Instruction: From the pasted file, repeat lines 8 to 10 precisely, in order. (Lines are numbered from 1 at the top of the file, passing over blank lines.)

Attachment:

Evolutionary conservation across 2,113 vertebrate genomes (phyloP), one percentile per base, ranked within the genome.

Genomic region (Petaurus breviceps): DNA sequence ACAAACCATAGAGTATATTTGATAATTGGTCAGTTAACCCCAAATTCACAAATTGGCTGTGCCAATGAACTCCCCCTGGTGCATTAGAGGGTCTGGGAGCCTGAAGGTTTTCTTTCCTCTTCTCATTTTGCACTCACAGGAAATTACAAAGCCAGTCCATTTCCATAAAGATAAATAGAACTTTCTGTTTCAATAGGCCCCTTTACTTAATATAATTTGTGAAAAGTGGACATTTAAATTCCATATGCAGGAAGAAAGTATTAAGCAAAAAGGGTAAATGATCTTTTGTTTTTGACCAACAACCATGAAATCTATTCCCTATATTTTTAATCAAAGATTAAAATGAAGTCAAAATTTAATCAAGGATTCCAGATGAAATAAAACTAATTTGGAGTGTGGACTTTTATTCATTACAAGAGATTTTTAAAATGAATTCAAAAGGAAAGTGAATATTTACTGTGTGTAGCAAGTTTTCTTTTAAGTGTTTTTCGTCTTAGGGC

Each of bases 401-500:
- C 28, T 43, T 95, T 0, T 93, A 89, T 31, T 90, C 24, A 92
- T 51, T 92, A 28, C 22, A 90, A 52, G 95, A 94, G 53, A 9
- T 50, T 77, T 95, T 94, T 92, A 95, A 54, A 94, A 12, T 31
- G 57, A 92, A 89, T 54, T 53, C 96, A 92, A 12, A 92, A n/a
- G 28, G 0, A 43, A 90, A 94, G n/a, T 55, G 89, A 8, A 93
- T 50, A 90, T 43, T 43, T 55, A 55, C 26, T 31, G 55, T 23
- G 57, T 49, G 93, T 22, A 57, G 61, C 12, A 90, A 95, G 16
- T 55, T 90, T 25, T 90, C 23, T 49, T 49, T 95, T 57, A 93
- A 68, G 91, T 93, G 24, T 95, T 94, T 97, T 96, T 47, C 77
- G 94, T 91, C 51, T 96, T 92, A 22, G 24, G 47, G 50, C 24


- G 28, G 0, A 43, A 90, A 94, G n/a, T 55, G 89, A 8, A 93
- T 50, A 90, T 43, T 43, T 55, A 55, C 26, T 31, G 55, T 23
- G 57, T 49, G 93, T 22, A 57, G 61, C 12, A 90, A 95, G 16